If a given block of
material should be
mined?
When it Should be
mined?
Once it is mined what to
do with the block of
Material

OPEN PIT OPTIMIZATION


Start

APCOM 2005

Physical Capacities
Production
Costs

Extraction
Scheduling

Ultimate pit

Cutoff Grade
Design Of Cuts

Steps of Traditional Planning by Circular Analysis

OPEN PIT OPTIMIZATION

APCOM 2005

ULTIMATE PIT LIMITS

OPEN PIT OPTIMIZATION


ULTIMATE PIT LIMITS
l Identifies What blocks should be mined and which
l
l
APCOM 2005

l
l

ones should be left in the ground.


Defines the lateral and vertical extent to which a given
deposit can economically be mined to
3-D Breakeven Analysis
Moving Cone algorithm gives sub-optimum results
Lerchs and Grossmann algorithm gives true
breakeven pit that maximizes the undiscounted profits

OPEN PIT OPTIMIZATION

APCOM 2005

ULTIMATE PIT LIMITS


The Lerchs and Grossmann Algorithm
l Only finds the maximum profit pit boundary
l No time value of money is considered
l The pit that maximizes discounted profits (NPV) by
taking into account time value of money is much
smaller than the ultimate pit found by this
technique

OPEN PIT OPTIMIZATION


ULTIMATE PIT LIMITS
l Common practice is to apply Lerchs and

Grossmanns algorithm to the economic block model


that is generated to discounted block values

APCOM 2005

l Economic block model is generated by discounting

block values based on a rough initial production


schedule

OPEN PIT OPTIMIZATION


ULTIMATE PIT LIMITS
l If the schedule is not defined by identifying effect of

waste stripping on the overall cash flows then the


ultimate pit limit may not be correct

APCOM 2005

l NPV analysis on the last incremental pushbacks

always results in elimination of non-contributing


incremental pits

OPEN PIT OPTIMIZATION


Start

APCOM 2005

Physical Capacities
Production
Costs

Extraction
Scheduling

Ultimate pit

Cutoff Grade
Design Of Cuts

Steps of Traditional Planning by Circular Analysis

OPEN PIT OPTIMIZATION

APCOM 2005

DESIGN OF PUSHBACKS
Economic block models are developed by varying either
l Metal Price
l Cutoff Grade
l Minimum profits required per ton of ore
l Some ratio in block evaluation equation
l As these variables change the pit outline also changes
l Each outline is then used as pushbacks

OPEN PIT OPTIMIZATION

APCOM 2005

DESIGN OF PUSHBACKS

PHASE 1

PHASE 2
PHASE 3

OPEN PIT OPTIMIZATION


DESIGN OF PUSHBACKS

APCOM 2005

l The concept is based on mining next best ore

without considering impact of stripping to be done


ahead of time
l First incremental pit contains the ore that has the
highest average overall value per ton. The
subsequent pits have lower and lower average value
per ton of ore
l The push back designs do not take into account
effect of timing of waste stripping on the NPV
l Blending requirements can not be taken into
account

OPEN PIT OPTIMIZATION

APCOM 2005

DESIGN OF PUSHBACKS

OPEN PIT OPTIMIZATION


Start

APCOM 2005

Physical Capacities
Production
Costs

Extraction
Scheduling

Ultimate pit

Cutoff Grade
Design Of Cuts

Steps of Traditional Planning by Circular Analysis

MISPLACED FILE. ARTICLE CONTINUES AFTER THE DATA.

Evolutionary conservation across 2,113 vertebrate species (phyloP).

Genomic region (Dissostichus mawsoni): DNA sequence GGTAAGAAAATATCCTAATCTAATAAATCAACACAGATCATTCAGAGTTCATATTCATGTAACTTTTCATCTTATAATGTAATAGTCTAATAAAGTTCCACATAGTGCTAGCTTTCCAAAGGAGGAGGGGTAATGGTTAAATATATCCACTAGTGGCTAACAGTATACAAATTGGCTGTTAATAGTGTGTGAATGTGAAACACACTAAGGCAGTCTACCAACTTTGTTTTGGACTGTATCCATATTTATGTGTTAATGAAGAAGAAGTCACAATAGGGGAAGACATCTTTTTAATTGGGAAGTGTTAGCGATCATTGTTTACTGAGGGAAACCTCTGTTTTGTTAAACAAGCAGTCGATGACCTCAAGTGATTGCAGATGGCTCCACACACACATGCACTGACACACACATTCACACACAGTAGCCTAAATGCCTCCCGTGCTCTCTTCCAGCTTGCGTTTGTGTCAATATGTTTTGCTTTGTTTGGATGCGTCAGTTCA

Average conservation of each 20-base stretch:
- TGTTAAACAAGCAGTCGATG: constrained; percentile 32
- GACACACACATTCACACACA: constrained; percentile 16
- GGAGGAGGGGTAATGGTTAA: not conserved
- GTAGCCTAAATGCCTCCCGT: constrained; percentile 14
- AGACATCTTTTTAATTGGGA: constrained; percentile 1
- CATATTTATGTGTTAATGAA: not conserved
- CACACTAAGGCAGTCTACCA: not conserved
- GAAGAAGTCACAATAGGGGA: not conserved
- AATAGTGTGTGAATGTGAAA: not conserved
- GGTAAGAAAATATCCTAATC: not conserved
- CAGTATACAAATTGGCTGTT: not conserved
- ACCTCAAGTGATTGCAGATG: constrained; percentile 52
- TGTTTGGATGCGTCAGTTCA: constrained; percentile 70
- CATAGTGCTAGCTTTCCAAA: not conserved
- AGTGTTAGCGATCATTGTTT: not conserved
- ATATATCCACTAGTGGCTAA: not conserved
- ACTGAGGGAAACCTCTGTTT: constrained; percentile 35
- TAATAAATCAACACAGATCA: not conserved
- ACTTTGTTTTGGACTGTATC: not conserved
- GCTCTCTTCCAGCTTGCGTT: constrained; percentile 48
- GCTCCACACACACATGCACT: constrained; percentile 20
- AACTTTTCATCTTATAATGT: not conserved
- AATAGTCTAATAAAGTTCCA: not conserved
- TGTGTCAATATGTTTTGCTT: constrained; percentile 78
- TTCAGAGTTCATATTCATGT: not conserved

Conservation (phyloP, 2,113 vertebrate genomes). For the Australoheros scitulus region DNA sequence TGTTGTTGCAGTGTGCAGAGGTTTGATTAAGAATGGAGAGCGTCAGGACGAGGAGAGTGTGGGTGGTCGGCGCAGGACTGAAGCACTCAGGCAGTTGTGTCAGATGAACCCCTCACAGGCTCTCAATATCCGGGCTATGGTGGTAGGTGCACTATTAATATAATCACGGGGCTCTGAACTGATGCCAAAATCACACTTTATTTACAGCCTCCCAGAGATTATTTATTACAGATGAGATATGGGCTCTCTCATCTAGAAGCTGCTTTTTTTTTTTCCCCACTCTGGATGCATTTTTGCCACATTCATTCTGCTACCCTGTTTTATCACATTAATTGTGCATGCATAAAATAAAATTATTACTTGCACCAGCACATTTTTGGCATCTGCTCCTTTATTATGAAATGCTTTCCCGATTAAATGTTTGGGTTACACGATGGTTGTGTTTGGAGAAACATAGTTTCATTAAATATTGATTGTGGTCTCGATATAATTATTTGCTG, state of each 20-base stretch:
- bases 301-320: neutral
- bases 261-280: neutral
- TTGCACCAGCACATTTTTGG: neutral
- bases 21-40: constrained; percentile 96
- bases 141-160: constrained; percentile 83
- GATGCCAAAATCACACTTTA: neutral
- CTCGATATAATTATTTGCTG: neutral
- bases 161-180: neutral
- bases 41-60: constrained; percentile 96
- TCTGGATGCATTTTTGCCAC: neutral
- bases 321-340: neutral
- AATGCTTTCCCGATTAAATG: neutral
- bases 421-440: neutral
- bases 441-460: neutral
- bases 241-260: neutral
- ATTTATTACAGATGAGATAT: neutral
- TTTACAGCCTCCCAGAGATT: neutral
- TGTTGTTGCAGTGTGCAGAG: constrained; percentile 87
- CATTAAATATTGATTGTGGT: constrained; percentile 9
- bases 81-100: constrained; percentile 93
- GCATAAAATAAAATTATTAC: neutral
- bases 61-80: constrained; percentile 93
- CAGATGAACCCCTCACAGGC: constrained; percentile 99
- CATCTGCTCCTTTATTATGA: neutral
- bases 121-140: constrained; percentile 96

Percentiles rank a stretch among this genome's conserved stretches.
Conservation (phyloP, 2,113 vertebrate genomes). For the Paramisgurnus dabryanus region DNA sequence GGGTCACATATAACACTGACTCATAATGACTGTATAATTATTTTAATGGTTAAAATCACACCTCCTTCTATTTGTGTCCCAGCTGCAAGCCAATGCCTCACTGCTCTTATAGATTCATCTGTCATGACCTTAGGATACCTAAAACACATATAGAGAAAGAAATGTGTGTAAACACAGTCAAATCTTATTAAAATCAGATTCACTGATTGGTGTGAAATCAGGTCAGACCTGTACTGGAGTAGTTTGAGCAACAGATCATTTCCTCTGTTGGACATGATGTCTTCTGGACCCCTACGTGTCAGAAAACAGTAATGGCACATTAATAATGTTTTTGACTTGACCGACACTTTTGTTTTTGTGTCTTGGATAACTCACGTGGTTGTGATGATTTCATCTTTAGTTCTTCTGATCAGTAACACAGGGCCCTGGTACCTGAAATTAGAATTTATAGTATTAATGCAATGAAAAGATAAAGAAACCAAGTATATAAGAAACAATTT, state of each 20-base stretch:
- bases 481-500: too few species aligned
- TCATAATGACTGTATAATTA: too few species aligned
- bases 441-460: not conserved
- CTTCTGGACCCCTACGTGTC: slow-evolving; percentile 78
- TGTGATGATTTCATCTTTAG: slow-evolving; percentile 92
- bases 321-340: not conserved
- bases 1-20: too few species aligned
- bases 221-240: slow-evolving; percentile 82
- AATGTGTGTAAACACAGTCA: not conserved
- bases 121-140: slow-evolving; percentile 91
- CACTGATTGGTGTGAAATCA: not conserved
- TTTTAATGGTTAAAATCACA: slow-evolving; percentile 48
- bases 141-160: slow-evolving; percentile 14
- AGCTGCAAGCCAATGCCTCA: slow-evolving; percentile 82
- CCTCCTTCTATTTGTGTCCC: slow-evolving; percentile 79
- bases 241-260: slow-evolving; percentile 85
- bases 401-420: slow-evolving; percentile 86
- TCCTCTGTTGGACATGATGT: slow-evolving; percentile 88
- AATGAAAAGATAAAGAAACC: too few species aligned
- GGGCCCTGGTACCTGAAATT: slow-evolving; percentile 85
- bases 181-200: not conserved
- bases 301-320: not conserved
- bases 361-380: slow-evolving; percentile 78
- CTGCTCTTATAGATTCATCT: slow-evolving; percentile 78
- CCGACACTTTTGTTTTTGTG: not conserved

OPEN PIT OPTIMIZATION

APCOM 2005

CUTOFF GRADES

2005 SME Annual Meeting

Cutoff Grades
l

A cutoff grade is the grade that is used to


differentiate between ore and waste in a given
mining environment. Although the definition of
cutoff grade is straight forward, the determination
of it is not.

To determine if a block of material should be milled


or taken to the waste dump, breakeven mill cutoff
may be used.
Milling cutoff grade

McLaughlin Gold Mine


California, USA
Pit
Ore and waste discrimination

Waste

2005 SME Annual Meeting

Waste
dumps

Ore
Cutoff grade

Stockpiles

Autoclave Mill

Round Mountain Gold Mine

Oxide

2005 SME Annual Meeting

Low grade
stockpiles

Ore
Sulfide

Crusher

Stockpiles

CIP Mill
Leach Pads

Waste

Waste
dumps

Breakeven Mill Cutoff Grade

2005 SME Annual Meeting

The lowest economic grade where mining, milling,


and administration cost are equal to revenues obtained
from the metal produced.

Breakeven cutoff grade =

Milling Cost
(Price Refining Cost - Sales Cost) * Recovery

Traditionally, this breakeven cutoff grade has been


widely used in a production scheduling.

McLaughlin Mine Case Study

2005 SME Annual Meeting

The economic and operational parameters:


Price

(P)

600

$/oz

Sales Cost

(s)

$/oz

Processing Cost

(c)

19

$/ton ore

Recovery

(y)

0.9

Mining Cost

(m)

1.2

$/ton

Fixed Cost

(fa)

8.35M

$/year

Mining Capacity

(M)

Unlimited

Processing Capacity

(C)

1.05M

tons

Discount Rate

(d)

15

Production Scheduling By
Breakeven Cutoff Grade (Case1)

2005 SME Annual Meeting

If one uses breakeven cutoff grade for a production


scheduling:
Breakeven cutoff grade =

$19/ton
($600/oz - $5.0/oz) * 0.90

= 0.035 oz/ton

All the materials above 0.035oz/ton goes to process,


and below goes to waste dump.

McLaughlin Case Study


l
l

Consider a case study from McLaughlin Mine in California


where an epithermal gold deposit was mined by an open pit.
The grade distribution within the ultimate pit limit is:
From

Tons

2005 SME Annual Meeting

Grade Category

Grade intervals

0
0.02
0.025
COG 0.03
0.035
0.04
0.045
0.05
0.055
0.06
0.065
0.07
0.075
0.08
0.1

To

0.02
0.025
0.03
0.035
0.04
0.045
0.05
0.055
0.06
0.065
0.07
0.075
0.08
0.1
0.358

midpoint
0.0100
0.0225
0.0275
0.0325
0.0375
0.0425
0.0475
0.0525
0.0575
0.0625